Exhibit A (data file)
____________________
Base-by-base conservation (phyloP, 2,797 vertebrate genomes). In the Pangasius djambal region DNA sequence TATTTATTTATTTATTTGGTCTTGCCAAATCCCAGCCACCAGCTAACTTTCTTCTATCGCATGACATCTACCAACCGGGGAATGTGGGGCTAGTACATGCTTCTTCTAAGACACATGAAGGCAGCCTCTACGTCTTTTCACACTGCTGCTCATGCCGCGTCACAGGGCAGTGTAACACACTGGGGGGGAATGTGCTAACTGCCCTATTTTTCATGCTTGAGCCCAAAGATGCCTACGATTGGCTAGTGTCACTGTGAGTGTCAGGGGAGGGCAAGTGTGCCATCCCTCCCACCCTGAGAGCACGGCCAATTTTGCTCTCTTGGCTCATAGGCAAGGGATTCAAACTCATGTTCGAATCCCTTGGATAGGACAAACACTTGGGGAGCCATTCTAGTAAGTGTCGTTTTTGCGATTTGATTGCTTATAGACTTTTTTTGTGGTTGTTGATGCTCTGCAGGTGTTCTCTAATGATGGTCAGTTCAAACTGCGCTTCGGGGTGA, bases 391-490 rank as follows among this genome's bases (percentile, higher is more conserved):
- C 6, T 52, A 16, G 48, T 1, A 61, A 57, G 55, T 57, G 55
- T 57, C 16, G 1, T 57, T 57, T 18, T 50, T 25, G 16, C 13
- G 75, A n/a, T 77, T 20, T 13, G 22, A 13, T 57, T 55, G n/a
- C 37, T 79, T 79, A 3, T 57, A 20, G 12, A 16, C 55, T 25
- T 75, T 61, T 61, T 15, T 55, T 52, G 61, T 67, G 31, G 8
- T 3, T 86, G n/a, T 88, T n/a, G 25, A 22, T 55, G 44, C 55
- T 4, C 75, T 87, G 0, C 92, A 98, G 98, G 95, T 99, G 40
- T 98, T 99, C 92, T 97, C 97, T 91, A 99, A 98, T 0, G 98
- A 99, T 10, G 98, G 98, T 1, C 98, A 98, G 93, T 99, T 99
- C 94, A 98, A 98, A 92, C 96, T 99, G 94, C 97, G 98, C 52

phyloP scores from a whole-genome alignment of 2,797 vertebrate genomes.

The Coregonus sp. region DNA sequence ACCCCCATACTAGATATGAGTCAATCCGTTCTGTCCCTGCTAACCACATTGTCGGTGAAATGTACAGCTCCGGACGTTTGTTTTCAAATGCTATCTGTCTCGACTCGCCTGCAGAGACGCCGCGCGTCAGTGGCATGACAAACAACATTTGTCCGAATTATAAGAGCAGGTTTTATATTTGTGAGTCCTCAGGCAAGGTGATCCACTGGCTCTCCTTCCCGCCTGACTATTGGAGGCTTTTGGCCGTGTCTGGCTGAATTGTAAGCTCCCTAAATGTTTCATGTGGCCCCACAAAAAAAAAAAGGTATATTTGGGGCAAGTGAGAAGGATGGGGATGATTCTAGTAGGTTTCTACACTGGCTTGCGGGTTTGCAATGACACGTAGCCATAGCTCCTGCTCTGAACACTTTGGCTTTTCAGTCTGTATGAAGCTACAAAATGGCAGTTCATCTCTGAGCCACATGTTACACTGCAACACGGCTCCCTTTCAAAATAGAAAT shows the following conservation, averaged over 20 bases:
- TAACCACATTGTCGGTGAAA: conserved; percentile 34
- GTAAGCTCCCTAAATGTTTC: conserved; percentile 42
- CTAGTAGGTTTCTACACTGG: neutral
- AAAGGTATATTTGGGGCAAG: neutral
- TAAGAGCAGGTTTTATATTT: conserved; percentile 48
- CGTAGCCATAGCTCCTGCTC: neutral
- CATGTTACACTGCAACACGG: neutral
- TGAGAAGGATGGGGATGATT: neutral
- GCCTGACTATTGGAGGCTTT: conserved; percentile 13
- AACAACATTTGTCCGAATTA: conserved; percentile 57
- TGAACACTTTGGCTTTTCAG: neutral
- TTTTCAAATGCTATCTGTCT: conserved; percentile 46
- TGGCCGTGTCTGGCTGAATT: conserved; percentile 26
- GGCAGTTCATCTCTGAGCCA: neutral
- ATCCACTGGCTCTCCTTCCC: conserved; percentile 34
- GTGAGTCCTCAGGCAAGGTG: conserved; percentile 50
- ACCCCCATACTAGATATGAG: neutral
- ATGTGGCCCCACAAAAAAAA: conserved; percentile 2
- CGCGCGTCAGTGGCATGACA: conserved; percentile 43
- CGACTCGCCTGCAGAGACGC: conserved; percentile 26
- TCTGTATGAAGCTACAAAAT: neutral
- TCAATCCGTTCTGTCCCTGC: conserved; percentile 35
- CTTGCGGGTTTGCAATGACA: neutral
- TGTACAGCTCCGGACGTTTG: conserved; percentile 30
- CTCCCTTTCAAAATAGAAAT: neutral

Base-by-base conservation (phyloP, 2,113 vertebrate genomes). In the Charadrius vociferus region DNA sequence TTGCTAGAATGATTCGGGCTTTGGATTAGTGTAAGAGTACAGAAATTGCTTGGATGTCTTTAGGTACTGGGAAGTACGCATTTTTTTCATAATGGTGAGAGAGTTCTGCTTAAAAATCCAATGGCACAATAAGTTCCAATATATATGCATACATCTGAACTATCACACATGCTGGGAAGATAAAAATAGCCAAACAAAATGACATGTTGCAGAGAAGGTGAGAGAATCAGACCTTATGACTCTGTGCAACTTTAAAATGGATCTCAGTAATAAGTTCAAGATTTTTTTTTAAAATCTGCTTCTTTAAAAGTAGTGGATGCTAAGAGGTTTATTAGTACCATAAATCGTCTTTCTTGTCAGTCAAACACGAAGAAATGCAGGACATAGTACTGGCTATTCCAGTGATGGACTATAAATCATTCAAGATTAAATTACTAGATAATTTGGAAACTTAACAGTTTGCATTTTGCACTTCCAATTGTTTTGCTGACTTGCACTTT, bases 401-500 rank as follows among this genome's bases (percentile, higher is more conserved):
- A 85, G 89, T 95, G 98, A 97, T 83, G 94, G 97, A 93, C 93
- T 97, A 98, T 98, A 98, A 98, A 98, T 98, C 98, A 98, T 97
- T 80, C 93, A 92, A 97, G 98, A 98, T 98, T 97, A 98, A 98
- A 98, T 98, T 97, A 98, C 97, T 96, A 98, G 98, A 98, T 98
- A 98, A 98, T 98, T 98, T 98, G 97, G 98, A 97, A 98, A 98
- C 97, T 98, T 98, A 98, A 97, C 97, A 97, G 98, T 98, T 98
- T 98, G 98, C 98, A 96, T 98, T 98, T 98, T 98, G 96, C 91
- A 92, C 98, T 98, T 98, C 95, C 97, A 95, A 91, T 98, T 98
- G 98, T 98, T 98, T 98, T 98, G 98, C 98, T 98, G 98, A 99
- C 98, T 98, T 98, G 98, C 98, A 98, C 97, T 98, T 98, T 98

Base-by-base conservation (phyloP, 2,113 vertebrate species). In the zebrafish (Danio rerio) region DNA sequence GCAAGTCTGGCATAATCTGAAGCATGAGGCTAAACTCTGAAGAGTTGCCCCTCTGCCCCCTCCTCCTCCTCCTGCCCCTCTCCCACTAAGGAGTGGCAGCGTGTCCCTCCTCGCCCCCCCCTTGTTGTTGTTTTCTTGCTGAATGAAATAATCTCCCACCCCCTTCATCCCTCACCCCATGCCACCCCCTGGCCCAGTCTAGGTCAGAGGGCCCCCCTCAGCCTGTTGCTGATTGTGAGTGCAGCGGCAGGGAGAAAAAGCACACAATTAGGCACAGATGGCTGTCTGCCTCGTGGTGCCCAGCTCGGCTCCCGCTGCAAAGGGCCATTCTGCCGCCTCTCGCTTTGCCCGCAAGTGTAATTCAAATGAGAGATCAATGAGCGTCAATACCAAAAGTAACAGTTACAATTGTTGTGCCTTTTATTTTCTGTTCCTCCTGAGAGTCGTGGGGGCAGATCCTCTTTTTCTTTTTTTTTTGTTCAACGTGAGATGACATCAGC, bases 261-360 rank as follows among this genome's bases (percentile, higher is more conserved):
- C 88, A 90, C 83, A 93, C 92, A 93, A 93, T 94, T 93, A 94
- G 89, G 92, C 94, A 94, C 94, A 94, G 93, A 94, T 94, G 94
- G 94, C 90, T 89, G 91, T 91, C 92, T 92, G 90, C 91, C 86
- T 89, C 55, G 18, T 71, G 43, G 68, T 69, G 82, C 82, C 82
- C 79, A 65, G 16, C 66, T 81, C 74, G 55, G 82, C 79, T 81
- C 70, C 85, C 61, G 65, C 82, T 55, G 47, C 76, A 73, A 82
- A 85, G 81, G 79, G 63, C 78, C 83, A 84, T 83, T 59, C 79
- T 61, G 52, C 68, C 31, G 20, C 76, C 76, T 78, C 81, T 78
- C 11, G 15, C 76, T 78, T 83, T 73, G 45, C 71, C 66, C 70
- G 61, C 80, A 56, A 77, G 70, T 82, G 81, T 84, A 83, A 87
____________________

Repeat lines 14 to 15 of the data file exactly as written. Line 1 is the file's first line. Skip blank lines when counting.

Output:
- TAACCACATTGTCGGTGAAA: conserved; percentile 34
- GTAAGCTCCCTAAATGTTTC: conserved; percentile 42